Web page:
Notes on Women's Health
Notes on Women's Health

The Baby Blues and Signs of Postpartum Depression

Young mother - postpartum depression signsLife shouldn’t get any better than when you finally have your new baby home with you, right? While the long awaited arrival should make you feel happy and blissful, the truth is that some 9 to 16 percent of women show the signs of postpartum depression after childbirth.*

Many new moms feel guilty if they don’t feel like having their new baby home is the happiest time of their lives. But there shouldn’t be any guilt associated with experiencing postpartum blues (“baby blues”). During pregnancy, levels of the hormones estrogen and progesterone are sky-high and after delivering a baby and the placenta, they drastically plummet, triggering the baby blues.  Combine the change in hormones with an exhausting delivery and your new role of caretaker, and it’s no wonder so many moms experience postpartum mood changes.

What are the baby blues

Within a week of childbirth, some women begin to feel depressed, anxious and upset, even angry with the new baby, their partners or other children. They also may also:

  • Cry for no clear reason;
  • Have trouble sleeping, eating and making choices; and
  • Question whether they can handle caring for a baby.

These feelings, often called the postpartum blues, may come and go in the first few days after childbirth.

What is postpartum depression

Having the baby blues is different from the more intense postpartum depression. Women experiencing postpartum depression have intense feelings of sadness, anxiety or despair that prevent them from being able to do their daily tasks. While it most commonly starts about 1–3 weeks after childbirth, postpartum depression can occur up to 1 year after having a baby.

Causes of postpartum depression

According to the American Congress of Obstetricians and Gynecologists, postpartum depression is caused by a combination of factors, including:

  • Hormones—Levels of estrogen and progesterone decrease sharply in the hours after childbirth. These changes may trigger depression in the same way that smaller changes in hormone levels trigger mood swings and tension before menstrual periods.
  • History of depression—Women who have had depression at any time—before, during, or after pregnancy—or who currently are being treated for depression have an increased risk of developing postpartum depression.
  • Emotional factors—Feelings of doubt about pregnancy are common. If the pregnancy is not planned or is not wanted, this can affect the way a woman feels about her pregnancy and her unborn baby. Even when a pregnancy is planned, it can take a long time to adjust to the idea of having a new baby. Parents of babies who are sick or who need to stay in the hospital may feel sad, angry or guilty. These emotions can affect a woman’s self-esteem and how she deals with stress.
  • Fatigue—Many women feel very tired after giving birth and it can take weeks for a woman to regain her normal strength and energy.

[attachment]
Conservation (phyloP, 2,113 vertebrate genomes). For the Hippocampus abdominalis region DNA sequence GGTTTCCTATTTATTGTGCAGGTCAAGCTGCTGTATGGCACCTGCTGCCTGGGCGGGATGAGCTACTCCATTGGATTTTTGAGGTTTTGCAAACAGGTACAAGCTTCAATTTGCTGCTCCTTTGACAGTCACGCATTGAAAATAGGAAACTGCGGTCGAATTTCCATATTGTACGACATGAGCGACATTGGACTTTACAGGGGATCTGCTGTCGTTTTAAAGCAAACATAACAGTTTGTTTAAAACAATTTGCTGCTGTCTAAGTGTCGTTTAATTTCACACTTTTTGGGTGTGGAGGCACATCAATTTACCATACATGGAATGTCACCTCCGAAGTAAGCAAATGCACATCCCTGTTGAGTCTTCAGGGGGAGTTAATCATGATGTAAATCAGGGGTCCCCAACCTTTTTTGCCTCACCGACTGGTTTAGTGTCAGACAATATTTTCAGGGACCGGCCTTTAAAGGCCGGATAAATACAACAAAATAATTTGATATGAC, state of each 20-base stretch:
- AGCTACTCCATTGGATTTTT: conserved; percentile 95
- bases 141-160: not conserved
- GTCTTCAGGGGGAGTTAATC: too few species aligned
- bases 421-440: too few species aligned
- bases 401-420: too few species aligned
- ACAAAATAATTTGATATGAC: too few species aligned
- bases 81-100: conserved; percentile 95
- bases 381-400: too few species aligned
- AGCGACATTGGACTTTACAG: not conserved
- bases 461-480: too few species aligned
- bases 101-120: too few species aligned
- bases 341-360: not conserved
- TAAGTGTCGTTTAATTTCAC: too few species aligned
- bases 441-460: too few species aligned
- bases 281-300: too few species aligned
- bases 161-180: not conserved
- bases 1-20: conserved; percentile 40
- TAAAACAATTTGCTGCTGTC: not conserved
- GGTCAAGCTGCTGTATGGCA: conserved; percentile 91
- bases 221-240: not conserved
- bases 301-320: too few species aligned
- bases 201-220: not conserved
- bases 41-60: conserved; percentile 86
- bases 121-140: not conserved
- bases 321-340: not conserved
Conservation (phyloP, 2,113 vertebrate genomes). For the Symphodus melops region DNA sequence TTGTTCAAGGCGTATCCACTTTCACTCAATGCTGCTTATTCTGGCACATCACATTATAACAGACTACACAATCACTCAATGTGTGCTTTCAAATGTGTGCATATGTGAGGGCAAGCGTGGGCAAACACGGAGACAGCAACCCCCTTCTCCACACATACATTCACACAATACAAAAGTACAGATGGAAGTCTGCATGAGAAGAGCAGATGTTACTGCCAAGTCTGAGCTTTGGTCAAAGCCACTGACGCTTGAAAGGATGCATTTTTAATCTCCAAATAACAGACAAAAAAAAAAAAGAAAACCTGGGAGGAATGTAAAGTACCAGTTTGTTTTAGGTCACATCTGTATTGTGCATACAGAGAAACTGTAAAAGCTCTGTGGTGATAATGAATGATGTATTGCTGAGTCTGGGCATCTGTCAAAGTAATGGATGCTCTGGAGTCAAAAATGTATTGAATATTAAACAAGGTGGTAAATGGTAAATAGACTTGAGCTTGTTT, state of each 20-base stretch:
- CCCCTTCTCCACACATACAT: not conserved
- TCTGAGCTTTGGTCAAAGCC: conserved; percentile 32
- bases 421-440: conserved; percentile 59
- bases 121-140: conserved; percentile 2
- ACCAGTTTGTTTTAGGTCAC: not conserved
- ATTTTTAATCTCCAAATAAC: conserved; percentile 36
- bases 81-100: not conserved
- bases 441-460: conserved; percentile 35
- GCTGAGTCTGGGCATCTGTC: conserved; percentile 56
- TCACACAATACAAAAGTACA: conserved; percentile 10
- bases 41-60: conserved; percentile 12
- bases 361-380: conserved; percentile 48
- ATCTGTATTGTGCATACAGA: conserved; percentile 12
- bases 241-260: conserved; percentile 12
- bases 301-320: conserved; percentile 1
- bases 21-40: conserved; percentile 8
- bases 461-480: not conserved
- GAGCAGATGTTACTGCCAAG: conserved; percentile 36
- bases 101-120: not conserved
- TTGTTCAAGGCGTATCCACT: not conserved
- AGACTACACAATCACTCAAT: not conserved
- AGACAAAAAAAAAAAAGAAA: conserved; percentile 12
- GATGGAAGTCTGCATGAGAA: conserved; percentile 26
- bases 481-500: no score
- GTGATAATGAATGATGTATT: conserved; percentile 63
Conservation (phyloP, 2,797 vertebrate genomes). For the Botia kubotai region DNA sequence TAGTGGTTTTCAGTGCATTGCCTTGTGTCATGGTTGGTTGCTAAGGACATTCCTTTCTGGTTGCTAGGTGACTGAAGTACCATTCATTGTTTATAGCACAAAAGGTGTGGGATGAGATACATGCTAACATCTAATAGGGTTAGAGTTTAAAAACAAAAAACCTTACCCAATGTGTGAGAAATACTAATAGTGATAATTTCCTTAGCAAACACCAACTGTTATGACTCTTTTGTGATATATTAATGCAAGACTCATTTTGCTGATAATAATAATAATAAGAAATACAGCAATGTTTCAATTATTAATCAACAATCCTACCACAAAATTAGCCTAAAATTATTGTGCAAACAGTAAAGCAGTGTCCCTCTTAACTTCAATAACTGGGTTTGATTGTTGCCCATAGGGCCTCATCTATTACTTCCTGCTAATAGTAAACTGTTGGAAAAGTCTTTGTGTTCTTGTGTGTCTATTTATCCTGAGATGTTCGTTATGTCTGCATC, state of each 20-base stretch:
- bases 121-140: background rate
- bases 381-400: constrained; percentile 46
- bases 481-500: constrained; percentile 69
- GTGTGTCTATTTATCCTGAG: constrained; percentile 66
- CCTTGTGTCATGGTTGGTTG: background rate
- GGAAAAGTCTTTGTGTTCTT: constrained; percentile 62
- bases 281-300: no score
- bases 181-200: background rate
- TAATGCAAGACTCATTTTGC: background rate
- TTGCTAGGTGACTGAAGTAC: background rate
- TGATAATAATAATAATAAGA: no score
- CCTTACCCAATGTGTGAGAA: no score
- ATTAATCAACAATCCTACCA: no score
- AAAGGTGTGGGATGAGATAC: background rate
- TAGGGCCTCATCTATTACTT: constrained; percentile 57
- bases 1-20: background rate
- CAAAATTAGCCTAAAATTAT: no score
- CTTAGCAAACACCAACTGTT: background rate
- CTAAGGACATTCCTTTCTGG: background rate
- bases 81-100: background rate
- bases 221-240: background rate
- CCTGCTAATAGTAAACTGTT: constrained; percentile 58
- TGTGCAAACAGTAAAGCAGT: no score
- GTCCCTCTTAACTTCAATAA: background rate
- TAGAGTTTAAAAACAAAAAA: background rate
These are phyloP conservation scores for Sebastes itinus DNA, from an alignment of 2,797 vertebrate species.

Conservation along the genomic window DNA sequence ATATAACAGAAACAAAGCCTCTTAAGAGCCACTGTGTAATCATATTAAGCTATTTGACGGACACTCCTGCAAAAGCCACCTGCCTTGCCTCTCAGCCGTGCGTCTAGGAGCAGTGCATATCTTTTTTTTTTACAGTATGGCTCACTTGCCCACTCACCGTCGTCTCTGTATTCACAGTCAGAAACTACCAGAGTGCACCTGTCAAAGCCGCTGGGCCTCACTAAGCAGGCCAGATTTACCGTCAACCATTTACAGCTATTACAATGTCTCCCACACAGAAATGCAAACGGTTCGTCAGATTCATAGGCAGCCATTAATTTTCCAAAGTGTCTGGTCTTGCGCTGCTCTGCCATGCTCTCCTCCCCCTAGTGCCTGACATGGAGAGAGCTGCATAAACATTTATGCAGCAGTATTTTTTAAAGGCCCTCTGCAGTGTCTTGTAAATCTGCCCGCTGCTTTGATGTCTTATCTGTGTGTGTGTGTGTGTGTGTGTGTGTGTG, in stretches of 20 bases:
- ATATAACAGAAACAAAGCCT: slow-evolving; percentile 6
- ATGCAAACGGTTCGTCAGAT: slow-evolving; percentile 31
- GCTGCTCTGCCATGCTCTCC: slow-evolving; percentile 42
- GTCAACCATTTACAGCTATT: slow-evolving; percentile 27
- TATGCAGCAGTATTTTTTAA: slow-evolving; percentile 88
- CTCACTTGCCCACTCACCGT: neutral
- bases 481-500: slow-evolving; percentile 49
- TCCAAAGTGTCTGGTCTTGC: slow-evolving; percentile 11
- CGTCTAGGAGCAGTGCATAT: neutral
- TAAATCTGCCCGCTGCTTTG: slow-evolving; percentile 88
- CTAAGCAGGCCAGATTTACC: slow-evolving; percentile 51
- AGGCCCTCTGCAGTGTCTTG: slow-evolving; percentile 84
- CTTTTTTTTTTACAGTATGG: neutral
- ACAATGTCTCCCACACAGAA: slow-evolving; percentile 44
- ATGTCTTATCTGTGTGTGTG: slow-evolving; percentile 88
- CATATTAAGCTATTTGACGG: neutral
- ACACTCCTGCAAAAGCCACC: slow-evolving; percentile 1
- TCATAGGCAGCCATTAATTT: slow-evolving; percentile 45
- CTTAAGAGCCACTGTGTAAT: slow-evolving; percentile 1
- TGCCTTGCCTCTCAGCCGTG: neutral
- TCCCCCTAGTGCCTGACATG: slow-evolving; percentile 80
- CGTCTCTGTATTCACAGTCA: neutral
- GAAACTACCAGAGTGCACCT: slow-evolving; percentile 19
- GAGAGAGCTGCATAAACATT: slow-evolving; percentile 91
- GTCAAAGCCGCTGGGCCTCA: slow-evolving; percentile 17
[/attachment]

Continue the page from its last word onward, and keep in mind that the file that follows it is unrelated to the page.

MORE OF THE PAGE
• Lifestyle factors—Lack of support from others and stressful life events can greatly increase the risk of postpartum depression.

Signs of postpartum depression

Knowing postpartum depression symptoms is critical in getting the help and support you need in a timely manner. Signs of postpartum depression include:

  • Restlessness, anger or irritability
  • Sadness, feel like crying a lot
  • Worthlessness or guilt
  • Fear of hurting your baby or yourself
  • Overly worried about the baby or not concerned about the baby at all
  • Little or no energy
  • Headaches, chest pains, rapid heartbeat, numbness or tingling in the hands or feet, or fast and shallow breathing
  • Trouble sleeping
  • Poor eating habits
  • Trouble focusing, remembering or making decisions
  • Little interest in things you used to enjoy

Treatment for postpartum depression

If you or your family members think you’re showing signs of postpartum depression, see your health care provider as soon as possible. Do not wait until your postpartum checkup. Your healthcare provider will talk with you and evaluate your symptoms of concern.

Support for postpartum depression

The hospital where you gave birth or your health care provider will be able to assist you in finding a support group. These websites also provide useful information about postpartum depression:

Although a majority of women find the transition to motherhood a time of tremendous joy, very few can deny that it is also challenging, especially in the first few weeks. By understanding the signs of the baby blues and postpartum depression, you can more quickly address any concerns so that you can move on to the joyful and happy feelings of motherhood.

Additional Information

If you have any questions about prenatal or postpartum care, feel free to contact us for more information or schedule a new patient consultation to discuss your particular situation. You can also download the guide, “Prenatal Care Visits – From Pre-Conception to Labor & Deliver.

Prenatal Care Visits Week-by-Week

About the Practice

Dr. John Garofalo, M.D., is an ob-gyn located in Fairfield County, Connecticut. He has more than 20 years of practice and surgical experience covering many facets of obstetrics and gynecology.

Laury Berkwitt, APRN, is a nurse practitioner specializing in women’s health in Fairfield County, Connecticut. Laury has a passion for providing quality women’s health care in a safe and comfortable manner by creating a trusting patient-practitioner relationship. She has been in practice for more than 10 years, caring for women of all ages.

For more information, go to www.garofaloobgyn.com. John Garofalo, MD, and Laury Berkwitt, APRN, can be reached for personal consultations by calling 203.803.1098.

  • According to the American Psychological Association